Gathering Hearts and Minds To Restore the Land – Autumn Celebration

We are the caretakers, and the land takes
care of us too. As long as we do our part, the land will take care of us. The land is everything, we have to go back to a certain way of life. We will never go back to hunting buffalo, we will never go back to living in a wigwam or teepee… …but our true identity is out there, taking care of that water, taking care of the land. So our young ones and future generations have a place and have that knowledge of identity so we can prosper once again. For indigenous people our land was taken from us, and it wasn’t that it was just taken it was stolen. We had treaties, we had agreements with what became the Canadian government… …that would allow us to continue our way of life. No matter what they did. And what happened was those agreements were violated. In addition to that our populations declined significantly and as a trsult of those two things combined… a lot of that knowledge was lost, but not completely. And that’s what’s important is that there have been fragments left behind. By the elders, by the ancestors and we carry them in our day-to-day lives. There’s been few efforts to try and bring people together to talk about you know… …What are all those things? And what do they look like? What do they sounds like? What do they feel like? And how can we utilize what each of us know to put something whole or something larger together that… …then we can share with our community. Over the past year I’ve been working with the local community here to build Indigenous land based sustainability practices. We’ve been asking questions about what do we know about each season related to… Indigenous land sustainability, Indigenous knowledge. And how can that translate into programming at the college… as well as in the various community organizations that we’re working with. This isn’t about us, this isn’t about me and my generation, okay? This is about planning for our children’s, grandchildren’s grandchildren. I’ve known Andrew for a long time and as a young man, he was always visionary. He always had an opportunity and a energy about him to want to build something…. …you know the way that he understood it. And to come into the college and to come into the community and make that work he really impresses me… I think he’s got a huge future to help change how we live in this world. I honour him at his young age and his ability and his want to make something better. ♪ Indigenous Drum Music ♪ Educational systems were one of the most damaging impacts on Indigenous culture. On their language, on their religion, on their way of life. So, I think that universities, colleges, this whole environment and sector needs to be… …much part of reaching out and healing. We can’t just take Indigenous knowledge and do it in a non Indigenous way. We actually have to see how Indigenous knowledge has a whole educational method associated with it. Long ago our ancestors they used this garden as a teaching method for our young ones on how to nurture life. If we have an opportunity to show our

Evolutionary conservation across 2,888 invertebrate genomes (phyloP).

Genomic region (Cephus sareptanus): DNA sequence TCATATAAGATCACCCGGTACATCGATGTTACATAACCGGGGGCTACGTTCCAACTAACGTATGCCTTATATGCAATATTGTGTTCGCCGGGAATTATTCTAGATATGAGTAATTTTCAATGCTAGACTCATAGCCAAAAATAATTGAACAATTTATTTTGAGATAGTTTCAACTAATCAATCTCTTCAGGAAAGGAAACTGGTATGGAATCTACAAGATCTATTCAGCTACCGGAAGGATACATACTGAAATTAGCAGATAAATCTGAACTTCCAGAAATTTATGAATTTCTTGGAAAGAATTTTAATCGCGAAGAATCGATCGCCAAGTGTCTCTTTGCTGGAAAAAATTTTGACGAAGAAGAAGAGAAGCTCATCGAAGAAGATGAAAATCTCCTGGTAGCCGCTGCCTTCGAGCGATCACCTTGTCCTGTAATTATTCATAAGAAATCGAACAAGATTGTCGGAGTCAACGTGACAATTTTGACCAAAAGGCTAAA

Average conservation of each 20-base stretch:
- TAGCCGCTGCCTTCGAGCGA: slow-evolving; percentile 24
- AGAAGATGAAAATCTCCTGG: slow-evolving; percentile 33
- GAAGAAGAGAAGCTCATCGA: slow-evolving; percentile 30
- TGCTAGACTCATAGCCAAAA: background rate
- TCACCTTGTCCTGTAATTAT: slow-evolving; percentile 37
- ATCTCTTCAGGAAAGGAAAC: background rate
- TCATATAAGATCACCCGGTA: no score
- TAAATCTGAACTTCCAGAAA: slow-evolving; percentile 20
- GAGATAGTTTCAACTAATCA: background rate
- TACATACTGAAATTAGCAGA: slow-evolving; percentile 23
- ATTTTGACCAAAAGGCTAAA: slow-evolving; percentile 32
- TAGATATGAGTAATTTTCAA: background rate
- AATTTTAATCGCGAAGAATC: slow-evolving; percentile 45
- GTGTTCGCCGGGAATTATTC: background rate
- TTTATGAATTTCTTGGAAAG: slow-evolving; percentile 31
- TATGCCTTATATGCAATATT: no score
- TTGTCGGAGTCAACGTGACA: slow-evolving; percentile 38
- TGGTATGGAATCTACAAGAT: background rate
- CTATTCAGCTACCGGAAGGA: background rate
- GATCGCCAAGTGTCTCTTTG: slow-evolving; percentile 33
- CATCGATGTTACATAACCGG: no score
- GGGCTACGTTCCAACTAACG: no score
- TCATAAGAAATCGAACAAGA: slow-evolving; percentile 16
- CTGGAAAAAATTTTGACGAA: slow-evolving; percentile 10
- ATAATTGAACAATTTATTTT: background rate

young people that the schools like Conestoga… …are willing to do this type of
program then they’ll be more apt to come. And you know be part of the wealth of
this country the way that we were supposed to be. It’s been amazing to see
just how complex this really is. Through our collective efforts we’ve been able to put together so much material… …that now we have a real good sense of what this is going to look like down the road… …in terms of a curriculum. We’re not doing gardening, we’re doing land preservation and land sustainability. We don’t need blank fields. So I want you to keep that in mind what we’re doing to our land when we scarify it that way. If we’re gonna make change we have
to demand that that ends! We have to demand that it ends! That’s not how you feed a civilization. Indigenous people learn to listen. We learn to have this very intuitive sense through deep listening to what the land, and waters, and the animals, and the plants, and all the beings beyond the human have to share. This work is reminding people to listen. It’s teaching people how to remember. How to remember where it is they come from. How to remember what it means
to be a human being. I choose to remember, I choose to listen, and I choose to recognize that it means something to be a human being. We have our place and if we forget what our place is we destroy our environment. It’s that simple. But when we remember what our place is restore our environment. When we do that and we work together and we learn together by doing… …I have no doubt that the future is bright and more and more people are going to be involved and share with us. End a way maa gin I dig. It means I am related to everything, it means I am connected to everything. My DNA runs through this land and everything in it. we we we-we-we

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